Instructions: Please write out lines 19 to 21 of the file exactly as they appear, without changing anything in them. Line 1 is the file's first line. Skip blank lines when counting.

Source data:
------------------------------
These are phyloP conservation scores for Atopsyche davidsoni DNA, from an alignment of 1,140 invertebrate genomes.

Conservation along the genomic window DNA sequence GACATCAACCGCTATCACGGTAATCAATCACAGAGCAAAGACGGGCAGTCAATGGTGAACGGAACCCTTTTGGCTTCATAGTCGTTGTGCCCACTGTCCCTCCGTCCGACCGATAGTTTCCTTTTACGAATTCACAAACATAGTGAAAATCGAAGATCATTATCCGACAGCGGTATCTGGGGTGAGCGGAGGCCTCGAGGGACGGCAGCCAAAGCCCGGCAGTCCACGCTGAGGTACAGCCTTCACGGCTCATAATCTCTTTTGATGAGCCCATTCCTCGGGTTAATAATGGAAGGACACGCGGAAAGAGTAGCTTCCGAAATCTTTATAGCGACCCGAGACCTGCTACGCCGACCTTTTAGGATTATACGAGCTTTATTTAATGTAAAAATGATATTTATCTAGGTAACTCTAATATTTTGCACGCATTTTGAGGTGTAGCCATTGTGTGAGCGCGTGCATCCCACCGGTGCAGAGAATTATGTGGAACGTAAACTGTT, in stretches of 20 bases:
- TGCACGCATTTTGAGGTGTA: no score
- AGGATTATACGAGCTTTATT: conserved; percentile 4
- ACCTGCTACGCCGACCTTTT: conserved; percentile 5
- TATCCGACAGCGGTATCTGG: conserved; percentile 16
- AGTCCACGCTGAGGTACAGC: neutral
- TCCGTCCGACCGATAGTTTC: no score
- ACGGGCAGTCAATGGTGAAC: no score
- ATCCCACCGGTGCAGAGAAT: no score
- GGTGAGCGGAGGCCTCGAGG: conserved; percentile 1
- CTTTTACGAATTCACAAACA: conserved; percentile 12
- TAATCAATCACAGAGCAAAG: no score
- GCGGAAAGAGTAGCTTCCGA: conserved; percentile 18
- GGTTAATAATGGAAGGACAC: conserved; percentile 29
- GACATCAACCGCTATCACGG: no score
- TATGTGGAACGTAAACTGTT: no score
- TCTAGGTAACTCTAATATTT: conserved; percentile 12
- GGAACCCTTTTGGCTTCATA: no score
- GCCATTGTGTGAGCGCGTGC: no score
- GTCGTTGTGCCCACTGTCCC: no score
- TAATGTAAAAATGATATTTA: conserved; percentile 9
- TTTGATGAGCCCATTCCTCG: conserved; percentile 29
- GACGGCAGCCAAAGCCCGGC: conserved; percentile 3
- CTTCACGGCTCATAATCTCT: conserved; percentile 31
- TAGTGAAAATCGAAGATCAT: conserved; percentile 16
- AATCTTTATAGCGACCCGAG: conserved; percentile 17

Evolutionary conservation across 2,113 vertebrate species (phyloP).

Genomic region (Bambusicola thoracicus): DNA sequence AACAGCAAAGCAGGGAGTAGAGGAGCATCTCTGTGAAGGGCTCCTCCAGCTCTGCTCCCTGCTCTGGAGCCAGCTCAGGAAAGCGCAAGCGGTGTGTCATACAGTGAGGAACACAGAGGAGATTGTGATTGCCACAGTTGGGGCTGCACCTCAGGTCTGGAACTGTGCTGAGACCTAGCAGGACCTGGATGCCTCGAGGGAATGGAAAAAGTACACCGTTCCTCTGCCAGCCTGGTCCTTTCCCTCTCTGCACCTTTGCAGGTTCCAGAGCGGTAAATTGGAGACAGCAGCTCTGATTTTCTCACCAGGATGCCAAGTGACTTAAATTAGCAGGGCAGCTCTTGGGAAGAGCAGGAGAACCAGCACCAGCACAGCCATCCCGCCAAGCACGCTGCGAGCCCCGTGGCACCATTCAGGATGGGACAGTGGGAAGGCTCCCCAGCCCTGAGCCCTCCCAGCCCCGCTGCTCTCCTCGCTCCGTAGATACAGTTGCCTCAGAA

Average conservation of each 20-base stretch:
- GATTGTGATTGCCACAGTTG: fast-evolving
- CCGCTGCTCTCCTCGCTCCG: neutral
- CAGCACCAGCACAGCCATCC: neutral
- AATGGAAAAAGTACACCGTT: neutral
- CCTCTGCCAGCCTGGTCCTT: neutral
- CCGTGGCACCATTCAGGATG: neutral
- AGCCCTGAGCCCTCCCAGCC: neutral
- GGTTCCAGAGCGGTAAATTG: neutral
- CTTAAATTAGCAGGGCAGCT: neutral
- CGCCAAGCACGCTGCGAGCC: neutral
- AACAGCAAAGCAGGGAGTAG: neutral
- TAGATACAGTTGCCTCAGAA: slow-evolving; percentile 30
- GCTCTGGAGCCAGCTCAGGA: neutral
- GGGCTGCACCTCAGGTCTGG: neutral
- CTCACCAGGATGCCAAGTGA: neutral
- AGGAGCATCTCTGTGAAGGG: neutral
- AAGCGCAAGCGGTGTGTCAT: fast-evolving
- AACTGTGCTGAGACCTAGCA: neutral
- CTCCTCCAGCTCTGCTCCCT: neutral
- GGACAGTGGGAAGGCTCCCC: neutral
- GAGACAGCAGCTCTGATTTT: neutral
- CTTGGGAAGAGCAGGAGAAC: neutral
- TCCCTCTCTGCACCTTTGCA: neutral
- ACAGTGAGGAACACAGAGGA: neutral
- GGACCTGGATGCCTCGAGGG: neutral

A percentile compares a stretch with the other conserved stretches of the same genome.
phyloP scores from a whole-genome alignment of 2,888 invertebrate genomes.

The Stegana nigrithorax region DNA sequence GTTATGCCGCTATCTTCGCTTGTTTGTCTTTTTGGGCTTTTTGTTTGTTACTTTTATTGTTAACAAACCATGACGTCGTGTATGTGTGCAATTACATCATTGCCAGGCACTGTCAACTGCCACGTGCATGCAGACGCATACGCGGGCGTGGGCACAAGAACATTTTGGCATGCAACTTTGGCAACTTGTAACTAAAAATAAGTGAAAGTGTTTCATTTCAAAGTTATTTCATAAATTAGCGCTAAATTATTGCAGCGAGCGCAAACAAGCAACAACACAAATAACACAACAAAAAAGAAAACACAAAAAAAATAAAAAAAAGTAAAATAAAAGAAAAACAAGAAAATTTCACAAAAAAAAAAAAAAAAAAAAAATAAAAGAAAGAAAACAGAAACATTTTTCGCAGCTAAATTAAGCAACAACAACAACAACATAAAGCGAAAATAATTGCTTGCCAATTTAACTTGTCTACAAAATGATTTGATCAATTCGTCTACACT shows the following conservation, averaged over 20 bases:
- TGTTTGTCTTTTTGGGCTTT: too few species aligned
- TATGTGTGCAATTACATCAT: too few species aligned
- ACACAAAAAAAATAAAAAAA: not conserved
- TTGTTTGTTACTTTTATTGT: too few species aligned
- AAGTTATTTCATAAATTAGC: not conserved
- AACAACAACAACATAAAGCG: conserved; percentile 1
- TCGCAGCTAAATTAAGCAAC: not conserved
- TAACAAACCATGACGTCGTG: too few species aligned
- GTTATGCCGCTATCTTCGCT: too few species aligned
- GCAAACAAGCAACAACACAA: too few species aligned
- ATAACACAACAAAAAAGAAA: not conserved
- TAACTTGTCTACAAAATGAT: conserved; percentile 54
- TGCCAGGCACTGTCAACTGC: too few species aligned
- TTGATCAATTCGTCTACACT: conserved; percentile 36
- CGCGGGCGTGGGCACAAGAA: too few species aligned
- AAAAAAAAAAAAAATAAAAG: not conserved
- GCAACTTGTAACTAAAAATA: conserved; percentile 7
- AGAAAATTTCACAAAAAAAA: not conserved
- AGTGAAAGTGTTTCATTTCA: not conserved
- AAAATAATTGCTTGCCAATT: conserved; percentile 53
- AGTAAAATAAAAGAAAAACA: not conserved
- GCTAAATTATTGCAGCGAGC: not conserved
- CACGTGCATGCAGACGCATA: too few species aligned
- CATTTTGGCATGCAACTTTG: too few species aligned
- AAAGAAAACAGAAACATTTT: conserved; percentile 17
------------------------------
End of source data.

- GGAACCCTTTTGGCTTCATA: no score
- GCCATTGTGTGAGCGCGTGC: no score
- GTCGTTGTGCCCACTGTCCC: no score